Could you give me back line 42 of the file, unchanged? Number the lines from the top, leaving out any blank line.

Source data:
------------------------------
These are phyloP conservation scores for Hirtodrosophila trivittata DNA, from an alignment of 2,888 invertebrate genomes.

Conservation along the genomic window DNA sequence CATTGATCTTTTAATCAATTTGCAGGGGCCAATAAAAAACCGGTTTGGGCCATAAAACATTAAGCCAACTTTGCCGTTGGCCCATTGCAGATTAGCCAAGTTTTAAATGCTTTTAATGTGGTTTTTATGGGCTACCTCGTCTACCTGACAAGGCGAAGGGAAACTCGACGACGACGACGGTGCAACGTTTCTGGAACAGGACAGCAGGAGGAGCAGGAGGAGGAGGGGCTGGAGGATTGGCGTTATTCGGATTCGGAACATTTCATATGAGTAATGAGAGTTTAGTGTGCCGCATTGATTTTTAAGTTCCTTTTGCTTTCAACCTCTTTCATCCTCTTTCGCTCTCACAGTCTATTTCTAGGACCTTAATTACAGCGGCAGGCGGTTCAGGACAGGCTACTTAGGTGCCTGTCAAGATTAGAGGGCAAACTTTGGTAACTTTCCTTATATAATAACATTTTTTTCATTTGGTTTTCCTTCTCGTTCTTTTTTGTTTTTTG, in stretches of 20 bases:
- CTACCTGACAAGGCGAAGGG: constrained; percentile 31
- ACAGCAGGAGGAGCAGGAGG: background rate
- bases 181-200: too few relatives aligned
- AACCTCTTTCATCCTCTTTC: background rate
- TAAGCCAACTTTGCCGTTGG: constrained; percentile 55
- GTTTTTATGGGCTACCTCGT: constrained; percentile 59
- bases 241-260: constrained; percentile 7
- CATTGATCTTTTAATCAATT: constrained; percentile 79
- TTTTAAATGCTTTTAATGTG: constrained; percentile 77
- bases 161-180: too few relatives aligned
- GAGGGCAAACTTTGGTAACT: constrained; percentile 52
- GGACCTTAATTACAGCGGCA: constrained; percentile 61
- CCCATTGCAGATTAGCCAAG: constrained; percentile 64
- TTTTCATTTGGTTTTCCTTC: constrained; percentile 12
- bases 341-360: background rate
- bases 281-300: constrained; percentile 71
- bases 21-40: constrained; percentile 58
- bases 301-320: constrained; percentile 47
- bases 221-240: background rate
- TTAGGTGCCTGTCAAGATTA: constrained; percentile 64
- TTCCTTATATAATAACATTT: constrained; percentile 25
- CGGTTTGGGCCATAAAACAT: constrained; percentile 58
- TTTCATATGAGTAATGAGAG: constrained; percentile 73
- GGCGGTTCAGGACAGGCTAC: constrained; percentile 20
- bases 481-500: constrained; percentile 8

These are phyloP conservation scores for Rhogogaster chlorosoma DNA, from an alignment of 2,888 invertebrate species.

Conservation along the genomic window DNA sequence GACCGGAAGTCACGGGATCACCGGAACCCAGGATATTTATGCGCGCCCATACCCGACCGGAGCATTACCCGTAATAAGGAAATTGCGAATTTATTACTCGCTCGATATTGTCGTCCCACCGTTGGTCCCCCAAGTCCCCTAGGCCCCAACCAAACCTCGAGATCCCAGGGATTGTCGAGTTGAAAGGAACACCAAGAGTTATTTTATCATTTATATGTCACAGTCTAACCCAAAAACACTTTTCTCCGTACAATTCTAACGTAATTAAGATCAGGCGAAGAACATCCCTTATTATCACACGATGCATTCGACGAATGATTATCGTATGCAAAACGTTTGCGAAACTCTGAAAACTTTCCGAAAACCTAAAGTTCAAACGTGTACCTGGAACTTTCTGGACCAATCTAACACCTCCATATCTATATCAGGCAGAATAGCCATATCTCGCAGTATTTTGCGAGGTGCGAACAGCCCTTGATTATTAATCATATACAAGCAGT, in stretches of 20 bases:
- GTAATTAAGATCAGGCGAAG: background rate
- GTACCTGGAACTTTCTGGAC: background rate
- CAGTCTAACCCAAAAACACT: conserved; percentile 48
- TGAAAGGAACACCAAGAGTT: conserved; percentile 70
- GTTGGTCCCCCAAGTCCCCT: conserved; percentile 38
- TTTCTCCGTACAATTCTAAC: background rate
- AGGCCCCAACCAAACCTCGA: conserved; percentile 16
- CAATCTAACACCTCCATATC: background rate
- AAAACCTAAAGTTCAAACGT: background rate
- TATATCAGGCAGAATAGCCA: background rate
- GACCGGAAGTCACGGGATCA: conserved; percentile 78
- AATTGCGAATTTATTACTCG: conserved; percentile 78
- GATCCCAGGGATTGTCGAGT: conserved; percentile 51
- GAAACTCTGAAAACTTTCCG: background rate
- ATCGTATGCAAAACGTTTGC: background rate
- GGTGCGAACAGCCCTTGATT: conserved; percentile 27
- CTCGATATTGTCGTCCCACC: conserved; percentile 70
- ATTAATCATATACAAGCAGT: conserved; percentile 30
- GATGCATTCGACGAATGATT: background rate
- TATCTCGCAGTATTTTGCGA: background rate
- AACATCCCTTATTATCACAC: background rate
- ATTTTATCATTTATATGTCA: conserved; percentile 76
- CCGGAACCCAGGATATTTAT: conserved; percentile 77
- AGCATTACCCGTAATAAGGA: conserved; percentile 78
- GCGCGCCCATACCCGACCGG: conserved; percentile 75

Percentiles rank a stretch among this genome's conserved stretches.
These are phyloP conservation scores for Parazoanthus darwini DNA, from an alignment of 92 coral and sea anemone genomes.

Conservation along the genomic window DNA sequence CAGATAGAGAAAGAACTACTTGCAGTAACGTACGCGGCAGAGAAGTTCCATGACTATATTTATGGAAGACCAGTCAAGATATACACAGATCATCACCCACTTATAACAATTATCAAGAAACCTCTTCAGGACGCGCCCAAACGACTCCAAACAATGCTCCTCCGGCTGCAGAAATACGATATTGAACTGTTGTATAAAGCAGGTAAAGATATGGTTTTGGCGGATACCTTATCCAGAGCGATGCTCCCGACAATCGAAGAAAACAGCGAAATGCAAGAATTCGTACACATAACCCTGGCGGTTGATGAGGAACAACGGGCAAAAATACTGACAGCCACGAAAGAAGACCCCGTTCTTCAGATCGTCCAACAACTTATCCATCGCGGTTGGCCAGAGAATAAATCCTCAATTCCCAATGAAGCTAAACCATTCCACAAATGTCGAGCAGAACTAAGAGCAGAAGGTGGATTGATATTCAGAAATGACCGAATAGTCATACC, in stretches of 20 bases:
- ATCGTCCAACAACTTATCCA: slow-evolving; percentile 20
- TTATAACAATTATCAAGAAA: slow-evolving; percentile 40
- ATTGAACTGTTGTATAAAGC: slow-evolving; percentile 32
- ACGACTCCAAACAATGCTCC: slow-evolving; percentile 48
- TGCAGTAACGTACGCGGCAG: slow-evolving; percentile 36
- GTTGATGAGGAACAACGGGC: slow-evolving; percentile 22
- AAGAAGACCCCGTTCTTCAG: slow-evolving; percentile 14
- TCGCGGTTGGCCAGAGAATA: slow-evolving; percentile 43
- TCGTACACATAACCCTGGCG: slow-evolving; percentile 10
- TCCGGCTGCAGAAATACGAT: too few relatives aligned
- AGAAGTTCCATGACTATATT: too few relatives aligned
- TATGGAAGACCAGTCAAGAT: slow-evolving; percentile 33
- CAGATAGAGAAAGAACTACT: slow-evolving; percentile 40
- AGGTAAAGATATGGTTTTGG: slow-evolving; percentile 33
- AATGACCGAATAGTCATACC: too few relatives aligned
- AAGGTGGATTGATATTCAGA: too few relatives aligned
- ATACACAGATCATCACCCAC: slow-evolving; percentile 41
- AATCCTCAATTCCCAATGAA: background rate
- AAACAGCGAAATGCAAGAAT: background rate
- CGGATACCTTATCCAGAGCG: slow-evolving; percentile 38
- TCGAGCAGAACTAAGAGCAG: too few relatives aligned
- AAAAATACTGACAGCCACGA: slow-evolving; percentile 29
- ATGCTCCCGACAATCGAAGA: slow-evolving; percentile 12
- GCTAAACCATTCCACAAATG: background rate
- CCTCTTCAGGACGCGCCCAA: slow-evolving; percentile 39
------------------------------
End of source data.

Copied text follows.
- GATCCCAGGGATTGTCGAGT: conserved; percentile 51